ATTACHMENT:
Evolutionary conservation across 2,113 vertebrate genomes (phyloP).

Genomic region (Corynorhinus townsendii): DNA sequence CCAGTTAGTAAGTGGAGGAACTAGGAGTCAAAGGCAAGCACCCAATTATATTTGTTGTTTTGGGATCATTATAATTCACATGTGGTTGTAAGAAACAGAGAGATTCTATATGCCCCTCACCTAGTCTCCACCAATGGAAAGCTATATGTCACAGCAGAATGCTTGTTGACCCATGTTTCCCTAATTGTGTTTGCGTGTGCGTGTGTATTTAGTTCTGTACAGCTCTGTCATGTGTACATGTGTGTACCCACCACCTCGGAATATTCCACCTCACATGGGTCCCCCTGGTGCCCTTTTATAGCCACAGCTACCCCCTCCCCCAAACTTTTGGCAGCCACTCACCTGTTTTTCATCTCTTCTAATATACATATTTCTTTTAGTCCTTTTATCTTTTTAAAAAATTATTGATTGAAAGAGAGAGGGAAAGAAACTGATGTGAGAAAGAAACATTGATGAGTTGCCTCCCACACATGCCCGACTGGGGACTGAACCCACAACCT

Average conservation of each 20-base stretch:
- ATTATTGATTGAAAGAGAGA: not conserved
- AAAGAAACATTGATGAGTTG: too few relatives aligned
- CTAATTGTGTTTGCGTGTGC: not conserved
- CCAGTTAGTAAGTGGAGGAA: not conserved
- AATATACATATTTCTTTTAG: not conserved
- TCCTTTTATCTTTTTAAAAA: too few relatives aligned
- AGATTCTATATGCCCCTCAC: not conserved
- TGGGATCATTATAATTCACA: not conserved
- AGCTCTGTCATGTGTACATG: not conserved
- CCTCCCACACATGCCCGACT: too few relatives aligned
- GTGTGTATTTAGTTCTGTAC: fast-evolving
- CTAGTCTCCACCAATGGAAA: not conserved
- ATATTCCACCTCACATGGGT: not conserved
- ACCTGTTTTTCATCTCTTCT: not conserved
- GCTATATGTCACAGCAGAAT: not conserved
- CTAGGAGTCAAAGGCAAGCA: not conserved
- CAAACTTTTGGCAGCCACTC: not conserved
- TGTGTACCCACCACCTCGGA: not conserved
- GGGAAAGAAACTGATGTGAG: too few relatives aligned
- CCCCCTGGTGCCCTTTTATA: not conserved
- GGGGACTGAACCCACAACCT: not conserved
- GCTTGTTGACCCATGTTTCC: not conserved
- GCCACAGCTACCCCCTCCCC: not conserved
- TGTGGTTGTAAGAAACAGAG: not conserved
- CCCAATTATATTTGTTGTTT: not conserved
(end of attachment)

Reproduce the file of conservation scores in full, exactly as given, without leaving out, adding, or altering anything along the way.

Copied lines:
Evolutionary conservation across 2,113 vertebrate genomes (phyloP).

Genomic region (Corynorhinus townsendii): DNA sequence CCAGTTAGTAAGTGGAGGAACTAGGAGTCAAAGGCAAGCACCCAATTATATTTGTTGTTTTGGGATCATTATAATTCACATGTGGTTGTAAGAAACAGAGAGATTCTATATGCCCCTCACCTAGTCTCCACCAATGGAAAGCTATATGTCACAGCAGAATGCTTGTTGACCCATGTTTCCCTAATTGTGTTTGCGTGTGCGTGTGTATTTAGTTCTGTACAGCTCTGTCATGTGTACATGTGTGTACCCACCACCTCGGAATATTCCACCTCACATGGGTCCCCCTGGTGCCCTTTTATAGCCACAGCTACCCCCTCCCCCAAACTTTTGGCAGCCACTCACCTGTTTTTCATCTCTTCTAATATACATATTTCTTTTAGTCCTTTTATCTTTTTAAAAAATTATTGATTGAAAGAGAGAGGGAAAGAAACTGATGTGAGAAAGAAACATTGATGAGTTGCCTCCCACACATGCCCGACTGGGGACTGAACCCACAACCT

Average conservation of each 20-base stretch:
- ATTATTGATTGAAAGAGAGA: not conserved
- AAAGAAACATTGATGAGTTG: too few relatives aligned
- CTAATTGTGTTTGCGTGTGC: not conserved
- CCAGTTAGTAAGTGGAGGAA: not conserved
- AATATACATATTTCTTTTAG: not conserved
- TCCTTTTATCTTTTTAAAAA: too few relatives aligned
- AGATTCTATATGCCCCTCAC: not conserved
- TGGGATCATTATAATTCACA: not conserved
- AGCTCTGTCATGTGTACATG: not conserved
- CCTCCCACACATGCCCGACT: too few relatives aligned
- GTGTGTATTTAGTTCTGTAC: fast-evolving
- CTAGTCTCCACCAATGGAAA: not conserved
- ATATTCCACCTCACATGGGT: not conserved
- ACCTGTTTTTCATCTCTTCT: not conserved
- GCTATATGTCACAGCAGAAT: not conserved
- CTAGGAGTCAAAGGCAAGCA: not conserved
- CAAACTTTTGGCAGCCACTC: not conserved
- TGTGTACCCACCACCTCGGA: not conserved
- GGGAAAGAAACTGATGTGAG: too few relatives aligned
- CCCCCTGGTGCCCTTTTATA: not conserved
- GGGGACTGAACCCACAACCT: not conserved
- GCTTGTTGACCCATGTTTCC: not conserved
- GCCACAGCTACCCCCTCCCC: not conserved
- TGTGGTTGTAAGAAACAGAG: not conserved
- CCCAATTATATTTGTTGTTT: not conserved